7,200,000 (a)  GEICO Corporation ....................    47,138     199,800
2,015,000 (a)  Handy & Harman .......................    21,825      36,270
  711,180 (a)  Interpublic Group of Companies, Inc.       4,531      23,202
  282,500 (a)  Media General ........................     4,545      11,088
  391,400 (a)  Ogilvy & Mather International Inc. ...     3,709      12,329
  370,088 (b)  Pinkerton’s, Inc. ....................    12,144      19,675
1,764,824 (b)  R. J. Reynolds Industries, Inc. ......    76,668      83,127
  785,225 (b)  SAFECO Corporation ...................    21,329      31,016
1,868,600 (a)  The Washington Post Company ..........    10,628      58,160
                                                      ----------  ----------
                                                       $335,615    $616,490
All Other Common Stockholdings ......................    16,131      22,739
                                                      ----------  ----------
Total Common Stocks .................................  $351,746    $639,229
                                                      ==========  ==========

(a) All owned by Berkshire or its insurance subsidiaries.
(b) Blue Chip and/or Wesco own shares of these companies.  All 
    numbers represent Berkshire’s net interest in the larger 
    gross holdings of the group.

     Our controlled and non-controlled businesses operate over 
such a wide spectrum of activities that detailed commentary here 
would prove too lengthy.  Much additional financial information 
is included in Management’s Discussion on pages 34-37 and in the 
narrative reports on pages 38-50.  However, our largest area of 
both controlled and non-controlled activity has been, and almost 
certainly will continue to be, the property-casualty insurance 
area, and commentary on important developments in that industry 
is appropriate.

Insurance Industry Conditions

     “Forecasts”, said Sam Goldwyn, “are dangerous, particularly 
those about the future.” (Berkshire shareholders may have reached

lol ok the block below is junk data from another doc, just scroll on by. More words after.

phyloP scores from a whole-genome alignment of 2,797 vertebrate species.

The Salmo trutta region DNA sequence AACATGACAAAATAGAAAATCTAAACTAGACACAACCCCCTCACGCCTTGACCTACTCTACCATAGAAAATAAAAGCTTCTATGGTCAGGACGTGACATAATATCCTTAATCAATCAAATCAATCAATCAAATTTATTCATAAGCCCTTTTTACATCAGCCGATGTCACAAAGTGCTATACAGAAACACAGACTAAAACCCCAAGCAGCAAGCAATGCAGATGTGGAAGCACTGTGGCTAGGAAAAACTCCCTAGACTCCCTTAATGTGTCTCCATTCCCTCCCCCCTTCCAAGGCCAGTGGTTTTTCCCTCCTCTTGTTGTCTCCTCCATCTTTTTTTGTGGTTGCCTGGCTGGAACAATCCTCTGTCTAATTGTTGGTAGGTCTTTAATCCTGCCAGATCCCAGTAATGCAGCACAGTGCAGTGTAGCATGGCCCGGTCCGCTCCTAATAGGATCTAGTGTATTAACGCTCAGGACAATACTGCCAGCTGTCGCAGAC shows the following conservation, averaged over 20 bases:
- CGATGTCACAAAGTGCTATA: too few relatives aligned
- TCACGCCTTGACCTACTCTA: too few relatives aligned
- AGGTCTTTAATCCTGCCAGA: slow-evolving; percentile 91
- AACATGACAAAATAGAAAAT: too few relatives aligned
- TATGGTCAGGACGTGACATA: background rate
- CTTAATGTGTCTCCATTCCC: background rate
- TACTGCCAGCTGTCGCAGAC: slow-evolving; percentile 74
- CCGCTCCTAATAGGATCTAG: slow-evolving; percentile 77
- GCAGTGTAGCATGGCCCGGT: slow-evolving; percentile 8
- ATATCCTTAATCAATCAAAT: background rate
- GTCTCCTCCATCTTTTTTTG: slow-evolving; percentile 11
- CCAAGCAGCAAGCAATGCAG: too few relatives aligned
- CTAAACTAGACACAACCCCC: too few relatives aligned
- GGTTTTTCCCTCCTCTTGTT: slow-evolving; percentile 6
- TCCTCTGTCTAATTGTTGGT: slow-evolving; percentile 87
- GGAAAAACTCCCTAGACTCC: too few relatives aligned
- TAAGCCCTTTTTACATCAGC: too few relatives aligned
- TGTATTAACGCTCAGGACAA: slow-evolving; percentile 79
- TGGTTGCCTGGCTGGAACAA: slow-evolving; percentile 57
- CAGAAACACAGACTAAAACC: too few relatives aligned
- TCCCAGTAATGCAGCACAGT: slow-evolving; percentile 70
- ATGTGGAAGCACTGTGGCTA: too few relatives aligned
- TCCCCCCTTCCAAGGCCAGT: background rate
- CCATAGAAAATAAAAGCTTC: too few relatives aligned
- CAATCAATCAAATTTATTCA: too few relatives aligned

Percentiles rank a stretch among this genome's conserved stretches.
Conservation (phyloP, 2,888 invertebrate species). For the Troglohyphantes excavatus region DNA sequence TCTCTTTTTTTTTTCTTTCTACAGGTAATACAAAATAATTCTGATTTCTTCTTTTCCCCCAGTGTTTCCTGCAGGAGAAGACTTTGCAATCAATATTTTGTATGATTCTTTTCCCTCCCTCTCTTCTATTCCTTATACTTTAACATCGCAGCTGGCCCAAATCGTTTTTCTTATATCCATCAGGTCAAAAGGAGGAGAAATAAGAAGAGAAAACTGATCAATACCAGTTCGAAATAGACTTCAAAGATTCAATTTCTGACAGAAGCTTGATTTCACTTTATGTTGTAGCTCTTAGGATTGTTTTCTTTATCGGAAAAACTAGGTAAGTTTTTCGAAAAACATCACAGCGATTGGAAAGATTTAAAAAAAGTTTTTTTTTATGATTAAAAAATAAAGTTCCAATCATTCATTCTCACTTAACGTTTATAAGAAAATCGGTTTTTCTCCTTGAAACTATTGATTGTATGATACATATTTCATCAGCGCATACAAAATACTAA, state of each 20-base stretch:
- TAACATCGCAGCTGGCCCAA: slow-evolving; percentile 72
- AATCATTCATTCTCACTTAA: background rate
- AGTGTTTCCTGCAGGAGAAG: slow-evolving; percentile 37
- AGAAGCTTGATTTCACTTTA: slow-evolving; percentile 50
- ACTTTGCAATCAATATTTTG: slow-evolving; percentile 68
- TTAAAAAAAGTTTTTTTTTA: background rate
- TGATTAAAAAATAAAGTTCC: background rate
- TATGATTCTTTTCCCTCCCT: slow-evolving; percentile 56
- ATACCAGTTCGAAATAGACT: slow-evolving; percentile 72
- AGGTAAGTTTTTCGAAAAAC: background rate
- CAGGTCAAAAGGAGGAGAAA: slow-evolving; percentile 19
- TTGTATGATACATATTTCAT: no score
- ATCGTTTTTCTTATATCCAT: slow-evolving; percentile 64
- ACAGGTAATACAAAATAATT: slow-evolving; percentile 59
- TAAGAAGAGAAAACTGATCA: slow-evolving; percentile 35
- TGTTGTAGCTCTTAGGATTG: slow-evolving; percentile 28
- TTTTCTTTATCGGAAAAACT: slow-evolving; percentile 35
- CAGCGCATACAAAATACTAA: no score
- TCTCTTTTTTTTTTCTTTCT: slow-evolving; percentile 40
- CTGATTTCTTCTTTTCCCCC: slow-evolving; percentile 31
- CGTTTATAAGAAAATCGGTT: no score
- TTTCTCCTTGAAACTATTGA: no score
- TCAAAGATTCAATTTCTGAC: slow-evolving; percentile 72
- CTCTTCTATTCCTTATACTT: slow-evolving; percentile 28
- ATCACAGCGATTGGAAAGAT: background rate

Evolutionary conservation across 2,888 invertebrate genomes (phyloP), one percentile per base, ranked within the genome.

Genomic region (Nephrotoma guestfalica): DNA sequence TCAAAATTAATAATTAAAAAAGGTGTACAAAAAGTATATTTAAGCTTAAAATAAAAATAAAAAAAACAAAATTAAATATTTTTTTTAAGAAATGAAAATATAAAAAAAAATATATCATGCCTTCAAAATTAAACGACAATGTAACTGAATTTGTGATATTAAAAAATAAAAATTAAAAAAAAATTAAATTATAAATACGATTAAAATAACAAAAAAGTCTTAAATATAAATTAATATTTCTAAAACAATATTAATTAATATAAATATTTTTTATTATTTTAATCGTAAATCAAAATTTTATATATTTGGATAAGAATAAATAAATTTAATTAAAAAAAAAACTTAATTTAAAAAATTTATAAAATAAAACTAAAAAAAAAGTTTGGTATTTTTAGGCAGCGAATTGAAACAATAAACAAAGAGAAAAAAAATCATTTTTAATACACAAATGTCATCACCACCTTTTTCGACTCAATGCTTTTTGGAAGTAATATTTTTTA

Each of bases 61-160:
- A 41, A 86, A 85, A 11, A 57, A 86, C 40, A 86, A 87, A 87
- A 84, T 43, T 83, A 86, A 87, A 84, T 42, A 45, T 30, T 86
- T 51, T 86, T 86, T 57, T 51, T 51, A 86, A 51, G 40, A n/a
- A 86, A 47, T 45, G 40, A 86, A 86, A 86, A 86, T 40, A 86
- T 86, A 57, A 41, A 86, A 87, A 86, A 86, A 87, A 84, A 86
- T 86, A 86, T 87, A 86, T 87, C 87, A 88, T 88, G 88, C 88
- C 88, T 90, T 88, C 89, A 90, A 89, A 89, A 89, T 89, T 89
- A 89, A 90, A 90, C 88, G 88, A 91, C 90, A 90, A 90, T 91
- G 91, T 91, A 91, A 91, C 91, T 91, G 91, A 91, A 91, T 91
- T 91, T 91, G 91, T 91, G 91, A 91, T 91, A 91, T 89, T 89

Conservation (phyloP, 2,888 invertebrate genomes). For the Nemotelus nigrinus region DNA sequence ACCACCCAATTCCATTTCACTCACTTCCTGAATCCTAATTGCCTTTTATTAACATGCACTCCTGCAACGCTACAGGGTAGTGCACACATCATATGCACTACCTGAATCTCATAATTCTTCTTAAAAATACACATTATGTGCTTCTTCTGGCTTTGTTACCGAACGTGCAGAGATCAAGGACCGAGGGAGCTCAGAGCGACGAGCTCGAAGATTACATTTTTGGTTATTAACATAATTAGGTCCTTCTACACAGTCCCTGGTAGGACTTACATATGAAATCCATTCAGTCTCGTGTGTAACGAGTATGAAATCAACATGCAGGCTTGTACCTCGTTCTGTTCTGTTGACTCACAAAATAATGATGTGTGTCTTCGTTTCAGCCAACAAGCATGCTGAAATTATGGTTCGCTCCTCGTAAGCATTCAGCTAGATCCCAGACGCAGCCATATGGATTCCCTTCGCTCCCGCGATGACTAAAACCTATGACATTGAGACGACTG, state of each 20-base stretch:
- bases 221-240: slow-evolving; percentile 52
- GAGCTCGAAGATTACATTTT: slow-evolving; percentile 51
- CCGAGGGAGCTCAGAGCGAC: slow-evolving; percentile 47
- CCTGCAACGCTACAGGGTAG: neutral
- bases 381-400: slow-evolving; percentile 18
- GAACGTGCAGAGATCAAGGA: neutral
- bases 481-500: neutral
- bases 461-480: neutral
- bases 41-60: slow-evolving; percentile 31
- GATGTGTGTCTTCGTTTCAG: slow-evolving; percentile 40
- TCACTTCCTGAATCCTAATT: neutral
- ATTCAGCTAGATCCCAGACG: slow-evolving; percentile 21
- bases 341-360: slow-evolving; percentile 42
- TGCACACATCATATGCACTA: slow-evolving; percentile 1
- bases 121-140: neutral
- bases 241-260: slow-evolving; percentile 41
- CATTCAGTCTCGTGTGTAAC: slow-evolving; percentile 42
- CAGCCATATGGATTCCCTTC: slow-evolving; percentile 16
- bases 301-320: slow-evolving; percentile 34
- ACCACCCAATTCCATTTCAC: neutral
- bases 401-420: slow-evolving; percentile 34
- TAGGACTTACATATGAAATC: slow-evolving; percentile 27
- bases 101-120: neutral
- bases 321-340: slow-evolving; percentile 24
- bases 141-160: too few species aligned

a similar conclusion after rereading our past annual reports 
featuring your Chairman’s prescient analysis of textile 

     There is no danger, however, in forecasting that 1982 will 
be the worst year in recent history for insurance underwriting.  
That result already has been guaranteed by present pricing 
behavior, coupled with the term nature of the insurance contract.

     While many auto policies are priced and sold at six-month 
intervals - and many property policies are sold for a three-year 
term - a weighted average of the duration of all property-
casualty insurance policies probably runs a little under twelve 
months.  And prices for the insurance coverage, of course, are 
frozen for the life of the contract.  Thus, this year’s sales 
contracts (“premium written” in the parlance of the industry) 
determine about one-half of next year’s level of revenue 
(“premiums earned”).  The remaining half will be determined by 
sales contracts written next year that will be about 50% earned 
in that year.  The profitability consequences are automatic: if 
you make a mistake in pricing, you have to live with it for an 
uncomfortable period of time.

     Note in the table below the year-over-year gain in industry-
wide premiums written and the impact that it has on the current 
and following year’s level of underwriting profitability.  The 
result is exactly as you would expect in an inflationary world.  
When the volume gain is well up in double digits, it bodes well 
for profitability trends in the current and following year.  When 
the industry volume gain is small, underwriting experience very 
shortly will get worse, no matter how unsatisfactory the current 

     The Best’s data in the table reflect the experience of 
practically the entire industry, including stock, mutual and 
reciprocal companies.  The combined ratio indicates total 
operating and loss costs as compared to premiums; a ratio below 
100 indicates an underwriting profit, and one above 100 indicates 
a loss.

                    Yearly Change     Yearly Change      Combined Ratio
                     in Premium         in Premium        after Policy-
                     Written (%)        Earned (%)      holder Dividends
                    -------------     -------------     ----------------
1972 ...............     10.2              10.9               96.2
1973 ...............      8.0               8.8               99.2
1974 ...............      6.2               6.9              105.4
1975 ...............     11.0               9.6              107.9
1976 ...............     21.9              19.4              102.4
1977 ...............     19.8              20.5               97.2
1978 ...............     12.8              14.3               97.5
1979 ...............     10.3              10.4              100.6
1980 ...............      6.0               7.8              103.1
1981 ...............      3.6               4.1              105.7

Source:   Best’s Aggregates and Averages.

     As Pogo would say, “The future isn’t what it used to be.”